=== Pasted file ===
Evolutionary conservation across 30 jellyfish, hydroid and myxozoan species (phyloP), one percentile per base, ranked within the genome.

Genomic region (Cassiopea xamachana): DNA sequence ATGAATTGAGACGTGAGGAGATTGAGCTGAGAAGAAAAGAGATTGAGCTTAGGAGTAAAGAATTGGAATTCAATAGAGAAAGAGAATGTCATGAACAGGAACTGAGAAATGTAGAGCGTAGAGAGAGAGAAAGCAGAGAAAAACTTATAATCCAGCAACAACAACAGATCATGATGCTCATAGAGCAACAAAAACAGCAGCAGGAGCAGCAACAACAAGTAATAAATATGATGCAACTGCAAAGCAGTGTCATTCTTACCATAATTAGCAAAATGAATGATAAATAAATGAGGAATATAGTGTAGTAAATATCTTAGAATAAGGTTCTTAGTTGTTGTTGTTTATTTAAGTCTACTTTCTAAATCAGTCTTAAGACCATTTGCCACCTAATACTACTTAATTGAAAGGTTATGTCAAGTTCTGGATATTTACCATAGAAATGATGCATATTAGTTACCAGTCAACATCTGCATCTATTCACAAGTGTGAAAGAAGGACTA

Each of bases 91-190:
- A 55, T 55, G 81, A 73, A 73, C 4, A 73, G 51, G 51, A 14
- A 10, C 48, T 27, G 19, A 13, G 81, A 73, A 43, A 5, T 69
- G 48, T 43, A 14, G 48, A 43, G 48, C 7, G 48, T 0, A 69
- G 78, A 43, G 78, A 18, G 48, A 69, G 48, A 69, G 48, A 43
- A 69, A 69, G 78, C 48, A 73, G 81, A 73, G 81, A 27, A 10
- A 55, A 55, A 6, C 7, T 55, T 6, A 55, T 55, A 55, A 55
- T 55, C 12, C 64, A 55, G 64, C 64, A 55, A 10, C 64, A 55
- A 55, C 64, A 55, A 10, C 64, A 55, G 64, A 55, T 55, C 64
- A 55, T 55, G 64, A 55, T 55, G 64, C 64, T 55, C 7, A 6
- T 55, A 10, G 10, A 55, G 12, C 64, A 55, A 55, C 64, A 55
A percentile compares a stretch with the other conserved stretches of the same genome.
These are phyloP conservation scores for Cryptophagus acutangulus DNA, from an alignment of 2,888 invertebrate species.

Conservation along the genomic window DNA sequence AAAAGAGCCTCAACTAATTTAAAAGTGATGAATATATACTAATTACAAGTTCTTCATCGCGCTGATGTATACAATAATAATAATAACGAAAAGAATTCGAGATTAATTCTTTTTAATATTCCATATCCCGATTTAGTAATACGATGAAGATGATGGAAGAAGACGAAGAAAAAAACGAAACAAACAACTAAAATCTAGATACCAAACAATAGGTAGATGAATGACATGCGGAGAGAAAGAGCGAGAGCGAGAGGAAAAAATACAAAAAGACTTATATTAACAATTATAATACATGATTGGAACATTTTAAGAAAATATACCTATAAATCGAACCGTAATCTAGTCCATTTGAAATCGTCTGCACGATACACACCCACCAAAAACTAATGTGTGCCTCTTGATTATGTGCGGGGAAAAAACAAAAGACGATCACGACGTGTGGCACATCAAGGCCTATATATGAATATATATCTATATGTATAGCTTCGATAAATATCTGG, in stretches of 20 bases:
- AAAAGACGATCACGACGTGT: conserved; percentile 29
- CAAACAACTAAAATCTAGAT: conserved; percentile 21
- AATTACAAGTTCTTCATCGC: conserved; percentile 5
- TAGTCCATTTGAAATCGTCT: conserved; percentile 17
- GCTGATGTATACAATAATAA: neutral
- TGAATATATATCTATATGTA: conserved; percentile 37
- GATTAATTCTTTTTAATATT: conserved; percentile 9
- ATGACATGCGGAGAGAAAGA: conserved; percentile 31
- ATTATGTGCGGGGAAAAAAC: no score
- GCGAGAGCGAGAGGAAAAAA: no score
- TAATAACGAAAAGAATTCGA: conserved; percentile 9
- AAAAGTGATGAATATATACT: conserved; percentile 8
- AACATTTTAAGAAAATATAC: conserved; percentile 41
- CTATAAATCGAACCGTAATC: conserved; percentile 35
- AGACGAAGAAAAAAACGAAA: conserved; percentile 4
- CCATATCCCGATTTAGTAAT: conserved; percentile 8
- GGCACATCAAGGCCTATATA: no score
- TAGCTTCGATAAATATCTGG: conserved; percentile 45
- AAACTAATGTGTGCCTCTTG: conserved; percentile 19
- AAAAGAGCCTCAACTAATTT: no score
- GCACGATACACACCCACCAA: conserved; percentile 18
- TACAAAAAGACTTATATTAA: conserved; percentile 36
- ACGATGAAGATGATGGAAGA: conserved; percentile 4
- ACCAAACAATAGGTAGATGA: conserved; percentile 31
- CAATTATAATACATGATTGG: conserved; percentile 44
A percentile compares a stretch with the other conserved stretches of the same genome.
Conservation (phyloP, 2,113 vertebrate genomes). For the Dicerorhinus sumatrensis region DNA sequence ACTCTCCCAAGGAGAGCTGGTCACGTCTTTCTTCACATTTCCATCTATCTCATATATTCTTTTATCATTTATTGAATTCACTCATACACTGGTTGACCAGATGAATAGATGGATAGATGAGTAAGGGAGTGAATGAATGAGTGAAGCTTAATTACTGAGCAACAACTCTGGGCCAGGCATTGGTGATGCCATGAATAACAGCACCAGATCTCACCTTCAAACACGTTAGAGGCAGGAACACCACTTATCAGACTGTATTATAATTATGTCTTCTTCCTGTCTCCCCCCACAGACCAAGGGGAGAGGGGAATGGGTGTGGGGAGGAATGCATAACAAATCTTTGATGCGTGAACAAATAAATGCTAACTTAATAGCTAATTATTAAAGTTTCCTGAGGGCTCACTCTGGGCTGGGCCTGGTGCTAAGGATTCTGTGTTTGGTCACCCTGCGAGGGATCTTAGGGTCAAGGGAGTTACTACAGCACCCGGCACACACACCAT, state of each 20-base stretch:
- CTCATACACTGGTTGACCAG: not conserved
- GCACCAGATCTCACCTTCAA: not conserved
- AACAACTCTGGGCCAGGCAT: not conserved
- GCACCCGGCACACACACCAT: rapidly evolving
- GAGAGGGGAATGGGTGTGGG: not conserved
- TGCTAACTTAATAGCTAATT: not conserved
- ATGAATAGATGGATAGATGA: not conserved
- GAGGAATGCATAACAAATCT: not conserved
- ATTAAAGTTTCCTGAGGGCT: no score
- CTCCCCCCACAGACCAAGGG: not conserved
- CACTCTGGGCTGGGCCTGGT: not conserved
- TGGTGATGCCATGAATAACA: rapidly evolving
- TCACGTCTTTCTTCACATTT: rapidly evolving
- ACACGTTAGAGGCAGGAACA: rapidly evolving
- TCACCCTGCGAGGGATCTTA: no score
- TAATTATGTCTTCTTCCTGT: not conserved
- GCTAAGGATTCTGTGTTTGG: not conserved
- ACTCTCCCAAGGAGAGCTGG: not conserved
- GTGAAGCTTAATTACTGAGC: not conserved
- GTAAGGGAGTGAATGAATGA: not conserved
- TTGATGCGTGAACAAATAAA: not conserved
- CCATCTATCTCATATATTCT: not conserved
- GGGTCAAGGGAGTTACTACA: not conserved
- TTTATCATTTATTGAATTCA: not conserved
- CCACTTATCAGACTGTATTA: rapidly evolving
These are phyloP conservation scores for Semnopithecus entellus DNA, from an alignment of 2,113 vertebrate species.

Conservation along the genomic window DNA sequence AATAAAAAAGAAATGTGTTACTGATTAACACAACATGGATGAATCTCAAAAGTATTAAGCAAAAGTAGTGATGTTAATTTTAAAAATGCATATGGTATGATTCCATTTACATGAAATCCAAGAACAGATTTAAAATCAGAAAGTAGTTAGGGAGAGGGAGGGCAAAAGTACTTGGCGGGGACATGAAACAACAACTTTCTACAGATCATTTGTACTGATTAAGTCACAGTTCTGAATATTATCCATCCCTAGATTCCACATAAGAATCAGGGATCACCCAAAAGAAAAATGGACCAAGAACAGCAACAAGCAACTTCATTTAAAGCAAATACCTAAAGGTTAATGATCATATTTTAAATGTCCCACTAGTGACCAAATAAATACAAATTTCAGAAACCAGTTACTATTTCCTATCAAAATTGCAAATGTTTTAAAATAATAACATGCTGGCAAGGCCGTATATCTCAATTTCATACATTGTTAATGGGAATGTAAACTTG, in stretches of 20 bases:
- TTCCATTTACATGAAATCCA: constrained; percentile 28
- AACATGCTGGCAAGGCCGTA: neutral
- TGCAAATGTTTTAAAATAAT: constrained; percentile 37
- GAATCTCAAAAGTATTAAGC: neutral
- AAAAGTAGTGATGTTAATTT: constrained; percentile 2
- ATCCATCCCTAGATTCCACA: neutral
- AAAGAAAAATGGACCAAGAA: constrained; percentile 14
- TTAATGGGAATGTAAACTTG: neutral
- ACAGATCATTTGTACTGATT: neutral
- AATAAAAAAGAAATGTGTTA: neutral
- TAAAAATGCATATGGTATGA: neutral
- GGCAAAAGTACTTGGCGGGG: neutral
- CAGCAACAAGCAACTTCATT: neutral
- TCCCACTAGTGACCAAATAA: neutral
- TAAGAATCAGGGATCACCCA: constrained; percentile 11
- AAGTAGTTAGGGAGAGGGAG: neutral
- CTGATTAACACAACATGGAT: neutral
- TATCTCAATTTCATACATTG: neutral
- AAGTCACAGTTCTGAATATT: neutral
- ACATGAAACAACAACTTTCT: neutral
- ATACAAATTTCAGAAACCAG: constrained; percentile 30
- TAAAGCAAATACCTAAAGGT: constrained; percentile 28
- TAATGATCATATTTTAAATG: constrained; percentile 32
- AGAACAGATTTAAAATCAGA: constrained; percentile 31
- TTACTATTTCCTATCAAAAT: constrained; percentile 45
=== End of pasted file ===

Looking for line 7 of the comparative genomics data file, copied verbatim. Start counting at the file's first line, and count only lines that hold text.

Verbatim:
- G 78, A 43, G 78, A 18, G 48, A 69, G 48, A 69, G 48, A 43